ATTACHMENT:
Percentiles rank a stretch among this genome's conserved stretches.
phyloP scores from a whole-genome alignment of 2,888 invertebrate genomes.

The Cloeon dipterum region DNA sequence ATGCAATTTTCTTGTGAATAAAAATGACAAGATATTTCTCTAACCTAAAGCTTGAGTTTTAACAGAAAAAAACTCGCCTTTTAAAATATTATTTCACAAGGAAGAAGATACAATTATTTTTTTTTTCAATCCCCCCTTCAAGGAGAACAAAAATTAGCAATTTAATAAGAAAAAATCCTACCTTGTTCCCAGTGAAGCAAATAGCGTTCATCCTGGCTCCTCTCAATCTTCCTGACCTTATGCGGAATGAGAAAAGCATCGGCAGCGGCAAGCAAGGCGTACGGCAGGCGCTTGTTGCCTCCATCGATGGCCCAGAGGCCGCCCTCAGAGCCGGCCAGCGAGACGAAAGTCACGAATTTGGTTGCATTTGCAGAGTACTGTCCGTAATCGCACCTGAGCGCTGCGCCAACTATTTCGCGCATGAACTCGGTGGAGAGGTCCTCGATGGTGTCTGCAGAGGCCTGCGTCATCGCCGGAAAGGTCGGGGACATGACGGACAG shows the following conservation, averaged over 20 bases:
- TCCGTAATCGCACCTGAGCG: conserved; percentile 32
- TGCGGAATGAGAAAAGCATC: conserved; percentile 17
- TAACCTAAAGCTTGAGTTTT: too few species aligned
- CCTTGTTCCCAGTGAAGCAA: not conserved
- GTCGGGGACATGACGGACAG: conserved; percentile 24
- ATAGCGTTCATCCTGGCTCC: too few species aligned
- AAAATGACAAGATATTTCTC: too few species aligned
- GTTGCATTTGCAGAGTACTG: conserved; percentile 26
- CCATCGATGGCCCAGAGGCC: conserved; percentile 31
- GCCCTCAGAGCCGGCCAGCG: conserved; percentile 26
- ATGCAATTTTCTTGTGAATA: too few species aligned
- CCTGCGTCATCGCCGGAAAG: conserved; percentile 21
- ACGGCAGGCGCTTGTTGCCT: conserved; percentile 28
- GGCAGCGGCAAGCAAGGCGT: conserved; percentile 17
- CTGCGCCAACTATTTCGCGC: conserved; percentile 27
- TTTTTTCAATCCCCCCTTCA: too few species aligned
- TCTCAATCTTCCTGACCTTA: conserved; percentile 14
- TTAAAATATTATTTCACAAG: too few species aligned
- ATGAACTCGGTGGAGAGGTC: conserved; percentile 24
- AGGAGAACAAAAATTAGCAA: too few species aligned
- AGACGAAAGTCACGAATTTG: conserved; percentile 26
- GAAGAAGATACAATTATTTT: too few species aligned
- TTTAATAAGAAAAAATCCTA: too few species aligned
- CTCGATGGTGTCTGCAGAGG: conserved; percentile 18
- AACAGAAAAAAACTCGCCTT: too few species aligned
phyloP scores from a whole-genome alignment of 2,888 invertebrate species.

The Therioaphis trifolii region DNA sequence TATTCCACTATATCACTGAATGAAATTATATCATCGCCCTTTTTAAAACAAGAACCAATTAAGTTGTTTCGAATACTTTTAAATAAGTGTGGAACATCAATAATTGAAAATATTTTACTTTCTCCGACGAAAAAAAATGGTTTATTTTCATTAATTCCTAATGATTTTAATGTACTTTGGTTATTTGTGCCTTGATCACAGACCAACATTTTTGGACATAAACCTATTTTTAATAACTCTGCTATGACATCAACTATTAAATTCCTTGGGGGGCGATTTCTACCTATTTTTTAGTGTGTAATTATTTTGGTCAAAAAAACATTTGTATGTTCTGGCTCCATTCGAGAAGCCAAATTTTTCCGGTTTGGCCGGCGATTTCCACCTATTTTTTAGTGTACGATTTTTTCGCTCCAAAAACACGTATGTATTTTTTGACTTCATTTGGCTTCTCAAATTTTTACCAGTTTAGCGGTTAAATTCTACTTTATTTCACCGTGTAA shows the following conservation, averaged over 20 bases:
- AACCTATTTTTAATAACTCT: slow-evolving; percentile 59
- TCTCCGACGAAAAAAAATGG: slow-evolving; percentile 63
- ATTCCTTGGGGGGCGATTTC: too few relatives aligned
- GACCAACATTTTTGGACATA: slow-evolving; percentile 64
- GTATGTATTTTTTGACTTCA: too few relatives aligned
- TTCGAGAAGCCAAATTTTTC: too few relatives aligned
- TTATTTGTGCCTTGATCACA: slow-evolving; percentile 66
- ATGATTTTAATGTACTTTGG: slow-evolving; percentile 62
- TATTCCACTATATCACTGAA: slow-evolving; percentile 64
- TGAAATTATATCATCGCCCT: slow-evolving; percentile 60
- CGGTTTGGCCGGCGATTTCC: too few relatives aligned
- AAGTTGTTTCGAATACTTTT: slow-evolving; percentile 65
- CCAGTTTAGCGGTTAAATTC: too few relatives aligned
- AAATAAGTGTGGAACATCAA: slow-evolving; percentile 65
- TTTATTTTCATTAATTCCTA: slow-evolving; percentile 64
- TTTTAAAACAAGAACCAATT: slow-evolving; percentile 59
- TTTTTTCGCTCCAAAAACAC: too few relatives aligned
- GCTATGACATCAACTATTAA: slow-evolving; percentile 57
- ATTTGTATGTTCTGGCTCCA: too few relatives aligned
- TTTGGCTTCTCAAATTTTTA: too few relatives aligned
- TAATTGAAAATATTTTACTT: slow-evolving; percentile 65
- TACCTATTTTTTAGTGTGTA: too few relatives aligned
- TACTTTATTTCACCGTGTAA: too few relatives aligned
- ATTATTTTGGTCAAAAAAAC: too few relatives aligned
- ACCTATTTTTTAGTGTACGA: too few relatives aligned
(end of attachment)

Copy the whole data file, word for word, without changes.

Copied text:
Percentiles rank a stretch among this genome's conserved stretches.
phyloP scores from a whole-genome alignment of 2,888 invertebrate genomes.

The Cloeon dipterum region DNA sequence ATGCAATTTTCTTGTGAATAAAAATGACAAGATATTTCTCTAACCTAAAGCTTGAGTTTTAACAGAAAAAAACTCGCCTTTTAAAATATTATTTCACAAGGAAGAAGATACAATTATTTTTTTTTTCAATCCCCCCTTCAAGGAGAACAAAAATTAGCAATTTAATAAGAAAAAATCCTACCTTGTTCCCAGTGAAGCAAATAGCGTTCATCCTGGCTCCTCTCAATCTTCCTGACCTTATGCGGAATGAGAAAAGCATCGGCAGCGGCAAGCAAGGCGTACGGCAGGCGCTTGTTGCCTCCATCGATGGCCCAGAGGCCGCCCTCAGAGCCGGCCAGCGAGACGAAAGTCACGAATTTGGTTGCATTTGCAGAGTACTGTCCGTAATCGCACCTGAGCGCTGCGCCAACTATTTCGCGCATGAACTCGGTGGAGAGGTCCTCGATGGTGTCTGCAGAGGCCTGCGTCATCGCCGGAAAGGTCGGGGACATGACGGACAG shows the following conservation, averaged over 20 bases:
- TCCGTAATCGCACCTGAGCG: conserved; percentile 32
- TGCGGAATGAGAAAAGCATC: conserved; percentile 17
- TAACCTAAAGCTTGAGTTTT: too few species aligned
- CCTTGTTCCCAGTGAAGCAA: not conserved
- GTCGGGGACATGACGGACAG: conserved; percentile 24
- ATAGCGTTCATCCTGGCTCC: too few species aligned
- AAAATGACAAGATATTTCTC: too few species aligned
- GTTGCATTTGCAGAGTACTG: conserved; percentile 26
- CCATCGATGGCCCAGAGGCC: conserved; percentile 31
- GCCCTCAGAGCCGGCCAGCG: conserved; percentile 26
- ATGCAATTTTCTTGTGAATA: too few species aligned
- CCTGCGTCATCGCCGGAAAG: conserved; percentile 21
- ACGGCAGGCGCTTGTTGCCT: conserved; percentile 28
- GGCAGCGGCAAGCAAGGCGT: conserved; percentile 17
- CTGCGCCAACTATTTCGCGC: conserved; percentile 27
- TTTTTTCAATCCCCCCTTCA: too few species aligned
- TCTCAATCTTCCTGACCTTA: conserved; percentile 14
- TTAAAATATTATTTCACAAG: too few species aligned
- ATGAACTCGGTGGAGAGGTC: conserved; percentile 24
- AGGAGAACAAAAATTAGCAA: too few species aligned
- AGACGAAAGTCACGAATTTG: conserved; percentile 26
- GAAGAAGATACAATTATTTT: too few species aligned
- TTTAATAAGAAAAAATCCTA: too few species aligned
- CTCGATGGTGTCTGCAGAGG: conserved; percentile 18
- AACAGAAAAAAACTCGCCTT: too few species aligned
phyloP scores from a whole-genome alignment of 2,888 invertebrate species.

The Therioaphis trifolii region DNA sequence TATTCCACTATATCACTGAATGAAATTATATCATCGCCCTTTTTAAAACAAGAACCAATTAAGTTGTTTCGAATACTTTTAAATAAGTGTGGAACATCAATAATTGAAAATATTTTACTTTCTCCGACGAAAAAAAATGGTTTATTTTCATTAATTCCTAATGATTTTAATGTACTTTGGTTATTTGTGCCTTGATCACAGACCAACATTTTTGGACATAAACCTATTTTTAATAACTCTGCTATGACATCAACTATTAAATTCCTTGGGGGGCGATTTCTACCTATTTTTTAGTGTGTAATTATTTTGGTCAAAAAAACATTTGTATGTTCTGGCTCCATTCGAGAAGCCAAATTTTTCCGGTTTGGCCGGCGATTTCCACCTATTTTTTAGTGTACGATTTTTTCGCTCCAAAAACACGTATGTATTTTTTGACTTCATTTGGCTTCTCAAATTTTTACCAGTTTAGCGGTTAAATTCTACTTTATTTCACCGTGTAA shows the following conservation, averaged over 20 bases:
- AACCTATTTTTAATAACTCT: slow-evolving; percentile 59
- TCTCCGACGAAAAAAAATGG: slow-evolving; percentile 63
- ATTCCTTGGGGGGCGATTTC: too few relatives aligned
- GACCAACATTTTTGGACATA: slow-evolving; percentile 64
- GTATGTATTTTTTGACTTCA: too few relatives aligned
- TTCGAGAAGCCAAATTTTTC: too few relatives aligned
- TTATTTGTGCCTTGATCACA: slow-evolving; percentile 66
- ATGATTTTAATGTACTTTGG: slow-evolving; percentile 62
- TATTCCACTATATCACTGAA: slow-evolving; percentile 64
- TGAAATTATATCATCGCCCT: slow-evolving; percentile 60
- CGGTTTGGCCGGCGATTTCC: too few relatives aligned
- AAGTTGTTTCGAATACTTTT: slow-evolving; percentile 65
- CCAGTTTAGCGGTTAAATTC: too few relatives aligned
- AAATAAGTGTGGAACATCAA: slow-evolving; percentile 65
- TTTATTTTCATTAATTCCTA: slow-evolving; percentile 64
- TTTTAAAACAAGAACCAATT: slow-evolving; percentile 59
- TTTTTTCGCTCCAAAAACAC: too few relatives aligned
- GCTATGACATCAACTATTAA: slow-evolving; percentile 57
- ATTTGTATGTTCTGGCTCCA: too few relatives aligned
- TTTGGCTTCTCAAATTTTTA: too few relatives aligned
- TAATTGAAAATATTTTACTT: slow-evolving; percentile 65
- TACCTATTTTTTAGTGTGTA: too few relatives aligned
- TACTTTATTTCACCGTGTAA: too few relatives aligned
- ATTATTTTGGTCAAAAAAAC: too few relatives aligned
- ACCTATTTTTTAGTGTACGA: too few relatives aligned